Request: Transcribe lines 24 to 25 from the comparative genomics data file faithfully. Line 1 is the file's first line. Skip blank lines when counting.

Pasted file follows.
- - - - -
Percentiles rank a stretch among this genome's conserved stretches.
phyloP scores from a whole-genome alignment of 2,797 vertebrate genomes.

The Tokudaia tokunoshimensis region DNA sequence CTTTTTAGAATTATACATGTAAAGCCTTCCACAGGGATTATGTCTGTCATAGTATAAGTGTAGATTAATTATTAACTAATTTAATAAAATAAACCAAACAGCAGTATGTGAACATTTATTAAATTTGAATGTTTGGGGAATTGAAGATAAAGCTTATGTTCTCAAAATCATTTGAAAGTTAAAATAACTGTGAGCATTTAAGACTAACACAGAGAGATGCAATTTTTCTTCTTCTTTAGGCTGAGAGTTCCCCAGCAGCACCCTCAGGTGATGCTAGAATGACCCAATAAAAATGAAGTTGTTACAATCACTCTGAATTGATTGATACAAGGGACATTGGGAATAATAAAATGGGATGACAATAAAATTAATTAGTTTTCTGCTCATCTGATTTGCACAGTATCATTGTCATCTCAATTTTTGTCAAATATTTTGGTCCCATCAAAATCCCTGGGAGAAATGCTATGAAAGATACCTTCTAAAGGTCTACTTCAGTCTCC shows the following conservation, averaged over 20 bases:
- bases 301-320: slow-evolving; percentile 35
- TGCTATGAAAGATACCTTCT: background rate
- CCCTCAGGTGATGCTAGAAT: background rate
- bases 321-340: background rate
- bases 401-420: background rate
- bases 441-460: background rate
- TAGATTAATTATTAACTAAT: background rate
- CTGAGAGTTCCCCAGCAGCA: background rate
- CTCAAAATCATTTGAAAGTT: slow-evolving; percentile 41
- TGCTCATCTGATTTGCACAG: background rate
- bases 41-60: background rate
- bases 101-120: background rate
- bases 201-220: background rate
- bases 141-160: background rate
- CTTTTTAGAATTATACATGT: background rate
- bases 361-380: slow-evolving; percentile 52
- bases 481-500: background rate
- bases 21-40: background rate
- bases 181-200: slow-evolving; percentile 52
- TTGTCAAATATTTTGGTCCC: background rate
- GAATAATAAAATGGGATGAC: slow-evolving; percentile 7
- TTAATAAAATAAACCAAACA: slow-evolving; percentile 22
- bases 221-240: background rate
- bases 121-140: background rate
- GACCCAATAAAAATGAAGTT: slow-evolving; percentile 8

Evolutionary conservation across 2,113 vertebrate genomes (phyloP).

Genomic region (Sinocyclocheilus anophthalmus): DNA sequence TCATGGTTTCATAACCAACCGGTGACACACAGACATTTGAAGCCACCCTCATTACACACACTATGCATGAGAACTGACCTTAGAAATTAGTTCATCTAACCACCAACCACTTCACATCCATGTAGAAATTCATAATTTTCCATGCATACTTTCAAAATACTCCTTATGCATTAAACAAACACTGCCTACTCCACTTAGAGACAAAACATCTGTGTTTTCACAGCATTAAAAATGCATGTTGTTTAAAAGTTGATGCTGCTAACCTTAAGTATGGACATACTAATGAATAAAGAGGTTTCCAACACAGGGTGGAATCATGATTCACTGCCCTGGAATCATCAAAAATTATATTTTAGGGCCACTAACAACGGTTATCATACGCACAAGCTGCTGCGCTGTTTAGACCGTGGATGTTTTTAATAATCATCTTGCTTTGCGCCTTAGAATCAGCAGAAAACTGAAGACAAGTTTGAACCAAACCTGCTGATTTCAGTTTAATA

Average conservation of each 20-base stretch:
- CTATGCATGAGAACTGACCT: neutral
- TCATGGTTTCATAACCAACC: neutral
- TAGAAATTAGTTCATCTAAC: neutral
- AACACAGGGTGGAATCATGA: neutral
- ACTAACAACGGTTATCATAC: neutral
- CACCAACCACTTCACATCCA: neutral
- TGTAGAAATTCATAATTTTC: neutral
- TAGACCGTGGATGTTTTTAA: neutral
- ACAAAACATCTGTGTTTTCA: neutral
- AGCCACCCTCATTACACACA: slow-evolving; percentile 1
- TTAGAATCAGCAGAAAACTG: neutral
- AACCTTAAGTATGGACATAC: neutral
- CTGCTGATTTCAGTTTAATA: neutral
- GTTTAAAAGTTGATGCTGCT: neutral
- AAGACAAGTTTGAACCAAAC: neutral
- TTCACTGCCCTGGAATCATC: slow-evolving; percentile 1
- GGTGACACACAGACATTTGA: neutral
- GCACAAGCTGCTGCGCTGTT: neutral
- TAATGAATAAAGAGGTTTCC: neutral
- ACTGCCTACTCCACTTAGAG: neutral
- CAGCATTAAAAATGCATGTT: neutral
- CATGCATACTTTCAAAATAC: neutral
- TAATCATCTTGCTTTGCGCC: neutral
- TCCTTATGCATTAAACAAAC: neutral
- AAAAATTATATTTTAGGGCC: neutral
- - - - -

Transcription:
- GAATAATAAAATGGGATGAC: slow-evolving; percentile 7
- TTAATAAAATAAACCAAACA: slow-evolving; percentile 22